A Greenland shark has died of a brain infection never seen before in a species


An extremely rare Greenland shark that washed up on the UK coast has died of a brain infection that has never before been recorded in the species.

Rosie Woodroffe, a biologist at the Zoological Society of London (ZSL) Institute of Zoology, found the shark dead, washed up on Newlyn Beach in Cornwall on March 13. The rare find was made for an autopsy, which is likely the first ever on the species in the UK

Greenland sharks have the longest lifespan of any vertebrate. Scientists believe they can live for at least 250 years, or even up to 500 years. The shark was found to be 100 years old.

The autopsy, carried out by the Cornwall Marine Pathology Team, found evidence of meningitis caused by a type of bacteria called Pasteurella. The brain was discolored and congested, and the fluid around the brain was cloudy, indicating infection, ZSL said in a press release.

Greenland sharks are a mysterious and poorly understood species. They are almost never spotted and live in deep waters around 650 to 1,640 feet below the ocean surface. Sharks only venture into the shallow waters of bays and mouths in winter.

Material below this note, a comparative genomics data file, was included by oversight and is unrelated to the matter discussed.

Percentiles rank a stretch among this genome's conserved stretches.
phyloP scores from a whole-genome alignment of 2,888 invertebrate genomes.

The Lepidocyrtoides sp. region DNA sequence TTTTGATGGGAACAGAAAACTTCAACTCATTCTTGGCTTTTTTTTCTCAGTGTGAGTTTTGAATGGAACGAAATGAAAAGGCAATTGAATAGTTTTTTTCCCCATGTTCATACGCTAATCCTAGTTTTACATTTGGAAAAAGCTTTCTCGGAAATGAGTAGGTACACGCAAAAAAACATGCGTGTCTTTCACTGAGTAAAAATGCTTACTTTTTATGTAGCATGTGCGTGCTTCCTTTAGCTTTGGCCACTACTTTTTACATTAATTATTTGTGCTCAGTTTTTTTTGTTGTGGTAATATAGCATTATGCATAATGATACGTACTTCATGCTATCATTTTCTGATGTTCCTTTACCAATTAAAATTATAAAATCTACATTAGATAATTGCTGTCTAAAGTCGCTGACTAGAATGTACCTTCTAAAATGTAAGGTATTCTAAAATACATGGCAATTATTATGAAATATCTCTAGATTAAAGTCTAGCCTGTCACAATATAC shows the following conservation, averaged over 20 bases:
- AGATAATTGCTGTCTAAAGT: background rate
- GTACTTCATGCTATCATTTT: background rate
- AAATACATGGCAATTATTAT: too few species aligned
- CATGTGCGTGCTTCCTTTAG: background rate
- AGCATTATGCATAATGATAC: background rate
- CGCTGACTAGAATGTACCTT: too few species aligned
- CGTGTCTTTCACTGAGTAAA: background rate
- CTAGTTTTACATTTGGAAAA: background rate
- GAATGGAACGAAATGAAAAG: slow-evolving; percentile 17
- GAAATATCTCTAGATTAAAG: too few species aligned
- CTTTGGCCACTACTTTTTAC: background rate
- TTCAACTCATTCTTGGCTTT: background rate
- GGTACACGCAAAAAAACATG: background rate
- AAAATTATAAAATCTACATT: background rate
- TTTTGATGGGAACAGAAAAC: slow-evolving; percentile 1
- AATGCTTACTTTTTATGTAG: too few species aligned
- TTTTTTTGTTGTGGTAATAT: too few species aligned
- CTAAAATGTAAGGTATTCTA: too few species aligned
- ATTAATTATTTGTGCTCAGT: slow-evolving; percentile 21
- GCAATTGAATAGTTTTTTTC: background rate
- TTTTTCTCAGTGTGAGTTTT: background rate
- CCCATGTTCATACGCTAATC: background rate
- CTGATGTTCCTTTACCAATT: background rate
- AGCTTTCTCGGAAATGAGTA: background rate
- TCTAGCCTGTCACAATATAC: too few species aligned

A photo shows the shark taken away for an autopsy
Cornwall Marine Pathology Team

The infection would have caused the female shark to venture out of its usual deep-sea habitat, causing the subsequent stranding, ZSL said.

Strandings at sea are a common occurrence, but usually involve whales and other cetaceans. Scientists aren’t sure exactly what causes them, but disease has been a factor in the past. In most cases, stranded animals die.

James Barnett of the Cornwall Marine Pathology Team, said Newsweek that brain infections have previously been found in stranded marine animals, however, at present there is insufficient data to determine whether this is of concern.

“The other thing that came out of the autopsy was that the eyes were badly damaged,” he said. “There is a copepod parasite that is known to attach to the eyes of Greenland sharks and can damage the surface (cornea). No copepods were visible on the eyes of this shark, but it is possible that they were lost before the animal recovered.”

Just days before the body was discovered, the Association for the Study and Conservation of Selachians said a Greenland shark had been sighted off the island of Ouessant.

Further examination of the shark’s tail during the autopsy confirmed that it was probably the same.

ZSL’s Cetacean Stranding Investigation Program (CSIP) project manager Rob Deaville said in a press release that the “unfortunate and extraordinary stranding” gave scientists insight into the misunderstood species.

“Finding out that this shark had meningitis is probably a world first, but the significance of this in terms of broader stressors is unknown. the ocean, but there’s not enough evidence at this point to make any connections,” Deaville said.

Greenland shark
The autopsy revealed an infection in the brain, which would have caused the shark to wander away from its deep-sea habitat
Cornwall Marine Pathology Team


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